Product differentiation and more complex product requirements need not, by themselves, create a need for close management of the supply chain. In situations where manufactures are technically competent and have good example, retailers might be able to purchase high-fashion Italian shoes through arm's - length market relations. Similarly, complex supply chains for products such as computers can be governance is required when the supplier lacks technical competence or market knowledge . Market failures in the area of information about markets and the provision of services to producers, together with the need to co-ordinate different parts of the supply chain require intervention by the retailers. Generally speaking, this option is only open to larger retailers, or to specialist international traders who have the resources and knowledge to manage international supply chains. Taking as given that large retailers, or to specialist international traders who have the given that large retailers and bran name firms have deliberately eschewed supply chain, this study will consider the consequences of this control for producers and exporters of fresh vegetables.

III THE GOVERNANCE OF THE FRESH VEGETABLES COMMODITY CHAIN

Over the past 30 years, one of the most striking features of the retailing of fresh food in the United Kingdom has been the increasing dominance of large supermarkets. According to gray and Khleih, 'Specialist greengrocers and fruiteres had a 46% market share ( of the UK market ) in 1980 but this had fallen to 26% by 1991 ( 1997 : 30 ). This process continued in the 1990s.

By 1997,the multiple stores ( supermarkets and major retail chains ) accounted for 76 percent of UK fresh fruit and vegetable sales ( Fearne and Hughes, 1998 : 29 ). the horticulture value chain linking UK consumers and affected by this process of retail concentration Whereas imported horticultural produce was previously channeled primarily through wholesale markets, the largest UK retailers now control 70-90 percent of fresh produce imports from Africa.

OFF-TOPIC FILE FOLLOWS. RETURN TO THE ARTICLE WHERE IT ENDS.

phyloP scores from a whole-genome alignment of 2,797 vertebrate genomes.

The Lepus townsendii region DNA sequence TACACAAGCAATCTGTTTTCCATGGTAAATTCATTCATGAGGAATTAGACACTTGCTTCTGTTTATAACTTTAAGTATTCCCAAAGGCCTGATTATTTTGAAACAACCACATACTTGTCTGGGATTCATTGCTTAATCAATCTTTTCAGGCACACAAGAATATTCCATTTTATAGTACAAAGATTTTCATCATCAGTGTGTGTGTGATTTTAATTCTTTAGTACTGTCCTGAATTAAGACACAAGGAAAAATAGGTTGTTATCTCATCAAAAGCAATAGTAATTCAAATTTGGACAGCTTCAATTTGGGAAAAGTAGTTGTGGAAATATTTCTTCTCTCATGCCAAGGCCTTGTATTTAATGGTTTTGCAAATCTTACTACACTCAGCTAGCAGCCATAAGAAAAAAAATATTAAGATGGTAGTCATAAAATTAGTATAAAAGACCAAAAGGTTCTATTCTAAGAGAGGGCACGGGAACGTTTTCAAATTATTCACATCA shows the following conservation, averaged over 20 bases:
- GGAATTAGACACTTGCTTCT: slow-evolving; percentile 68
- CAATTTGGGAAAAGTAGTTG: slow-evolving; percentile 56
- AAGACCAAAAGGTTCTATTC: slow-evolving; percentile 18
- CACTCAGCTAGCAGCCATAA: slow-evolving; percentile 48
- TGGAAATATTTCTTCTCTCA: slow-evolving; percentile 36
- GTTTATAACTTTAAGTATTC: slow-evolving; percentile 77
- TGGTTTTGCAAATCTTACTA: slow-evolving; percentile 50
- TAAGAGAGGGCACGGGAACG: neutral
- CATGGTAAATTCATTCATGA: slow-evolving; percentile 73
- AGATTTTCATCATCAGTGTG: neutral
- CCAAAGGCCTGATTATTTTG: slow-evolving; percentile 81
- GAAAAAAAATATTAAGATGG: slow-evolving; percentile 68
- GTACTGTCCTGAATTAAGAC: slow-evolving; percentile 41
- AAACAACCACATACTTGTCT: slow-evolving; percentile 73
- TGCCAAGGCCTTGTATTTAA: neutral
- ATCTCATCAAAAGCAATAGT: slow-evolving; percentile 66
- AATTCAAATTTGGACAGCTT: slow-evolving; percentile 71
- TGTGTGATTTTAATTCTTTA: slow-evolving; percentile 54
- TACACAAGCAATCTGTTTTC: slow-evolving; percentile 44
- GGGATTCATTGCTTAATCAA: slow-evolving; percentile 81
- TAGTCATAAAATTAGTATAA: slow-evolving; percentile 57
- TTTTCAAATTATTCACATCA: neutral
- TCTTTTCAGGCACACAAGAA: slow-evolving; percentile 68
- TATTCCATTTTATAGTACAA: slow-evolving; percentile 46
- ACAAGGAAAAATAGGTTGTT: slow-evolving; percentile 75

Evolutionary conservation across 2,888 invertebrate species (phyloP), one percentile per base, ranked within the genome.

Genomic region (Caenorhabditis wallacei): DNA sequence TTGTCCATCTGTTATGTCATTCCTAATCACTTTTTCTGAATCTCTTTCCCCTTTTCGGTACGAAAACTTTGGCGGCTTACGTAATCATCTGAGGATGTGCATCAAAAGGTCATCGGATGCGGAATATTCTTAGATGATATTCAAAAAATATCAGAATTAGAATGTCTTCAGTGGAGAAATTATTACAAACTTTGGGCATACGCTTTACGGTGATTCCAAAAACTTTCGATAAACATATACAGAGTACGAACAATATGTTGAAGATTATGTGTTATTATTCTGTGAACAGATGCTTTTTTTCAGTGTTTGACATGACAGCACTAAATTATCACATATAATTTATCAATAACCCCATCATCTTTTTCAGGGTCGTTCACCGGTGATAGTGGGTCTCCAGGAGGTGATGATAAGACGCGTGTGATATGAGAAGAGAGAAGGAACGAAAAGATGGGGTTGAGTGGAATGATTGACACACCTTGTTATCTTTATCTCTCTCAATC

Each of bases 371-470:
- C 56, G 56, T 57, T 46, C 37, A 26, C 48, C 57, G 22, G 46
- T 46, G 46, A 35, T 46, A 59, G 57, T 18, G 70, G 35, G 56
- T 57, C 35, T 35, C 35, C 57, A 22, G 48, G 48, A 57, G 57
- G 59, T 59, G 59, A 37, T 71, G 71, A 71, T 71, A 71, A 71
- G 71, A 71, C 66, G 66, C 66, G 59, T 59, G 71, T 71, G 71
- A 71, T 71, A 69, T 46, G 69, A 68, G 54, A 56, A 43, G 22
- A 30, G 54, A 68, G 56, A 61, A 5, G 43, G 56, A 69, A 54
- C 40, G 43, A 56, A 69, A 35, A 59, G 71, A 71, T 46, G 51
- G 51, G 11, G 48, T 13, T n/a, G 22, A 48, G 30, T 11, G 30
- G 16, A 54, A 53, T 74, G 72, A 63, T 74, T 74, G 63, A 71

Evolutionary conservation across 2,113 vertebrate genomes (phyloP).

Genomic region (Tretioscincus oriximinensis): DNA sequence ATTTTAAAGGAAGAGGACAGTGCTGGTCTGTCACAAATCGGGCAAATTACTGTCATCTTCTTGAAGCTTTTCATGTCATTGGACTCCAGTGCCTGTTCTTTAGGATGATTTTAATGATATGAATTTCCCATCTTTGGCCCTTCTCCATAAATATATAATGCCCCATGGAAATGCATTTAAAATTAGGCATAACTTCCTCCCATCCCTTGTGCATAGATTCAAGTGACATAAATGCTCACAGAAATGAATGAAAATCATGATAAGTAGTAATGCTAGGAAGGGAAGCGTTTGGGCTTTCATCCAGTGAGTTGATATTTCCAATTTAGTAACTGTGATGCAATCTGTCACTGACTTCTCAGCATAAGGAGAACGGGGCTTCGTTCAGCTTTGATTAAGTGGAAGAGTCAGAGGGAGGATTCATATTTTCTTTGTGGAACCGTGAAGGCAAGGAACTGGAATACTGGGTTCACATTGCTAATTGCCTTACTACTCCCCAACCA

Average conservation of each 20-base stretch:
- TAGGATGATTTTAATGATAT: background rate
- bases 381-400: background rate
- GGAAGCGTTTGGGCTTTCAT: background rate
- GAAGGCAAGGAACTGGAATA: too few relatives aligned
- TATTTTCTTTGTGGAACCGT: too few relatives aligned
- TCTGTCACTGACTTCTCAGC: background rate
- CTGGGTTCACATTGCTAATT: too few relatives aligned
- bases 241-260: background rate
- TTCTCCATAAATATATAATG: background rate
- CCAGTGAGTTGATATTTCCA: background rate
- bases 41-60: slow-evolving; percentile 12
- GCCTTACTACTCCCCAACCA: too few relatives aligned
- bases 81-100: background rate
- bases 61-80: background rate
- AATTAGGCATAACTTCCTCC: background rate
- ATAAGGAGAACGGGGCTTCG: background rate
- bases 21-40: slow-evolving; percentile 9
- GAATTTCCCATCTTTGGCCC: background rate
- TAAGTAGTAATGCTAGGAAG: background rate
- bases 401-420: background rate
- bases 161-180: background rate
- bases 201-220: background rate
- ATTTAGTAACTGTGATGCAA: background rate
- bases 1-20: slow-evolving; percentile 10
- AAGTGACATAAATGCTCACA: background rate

The dominance of the supermarkets in UK food retailing reflects a broader process of retail concentration that has been associated with radical transformations of supply chains. Supermarkets came to exercise increasing influence on commodity chains across a wide range of products. They developed their own brands, in competition with industry leaders such as Heinz, Kellogg and Schweppes. They developed sophisticated logistics systems, as described by Womack and Jones ( 1996 ), and they played a decisive role in developing products and supply channels. Generally speaking, large retailers have avoided direct involvement in production. They specialize in marketing and in the organization of supply chains.

Supermarket retailing is characterized by oligopolistic competition. A small number of retailers battle for customer loyalty and market share, using product differentiation and heavy advertising as major weapons, even though the predominance of competitor-oriented reactive strategies undermines these attempts at differentiation . During the 1990s, the supermarkets were able to expand market share at the expense of smaller competitors. A combination of a market strategy based upon product quality and variety and heavy investment in both retail outlets and logistic systems proved successful.

Fresh fruit and vegetables were a key area of competition between supermarkets, and the characteristics of competition between supermarkets were decisive for the rapid development of the African fresh vegetables trade. While food product as a whole are income inelastic, fresh fruit and vegetables are purchased disproportionately by higher-income consumers and fresh produce is crucial for attracting and retaining such customers :

Fresh product has become what retailers describe as a destination category-fresh fruit and vegetables is one of the few product categories ( along with fresh meat and wine ) for which shoppers will switch stores. It is also one of the two remaining categories ( along with meat ) which is virtually all own label and thus over which they can expert considerable influence and control. As a result, over the past fifteen years, the fresh produce department has moved from the back of the store to the front and has doubled its shelf area in store... [ Fearne and Hughes, 1998 : 5 ]

Estimates of the growth prospects for the fresh fruit and vegetable market as a whole vary, but sales of speciality vegetables and prepared fresh food grew considerably in the 1990s. Fearne and Hughes [1998 : 5 ] estimated that sales of speciality vegetables have increased by 21 percent in volume terms during the period 1993-96,. They also drew attention to the rapid growth in sales ready-to-cat, pre-washed salads, whose sales increased by 34.3 percent in value terms between 1994 and 1996 [ Fearne and Hughes, 1998 : 25 ].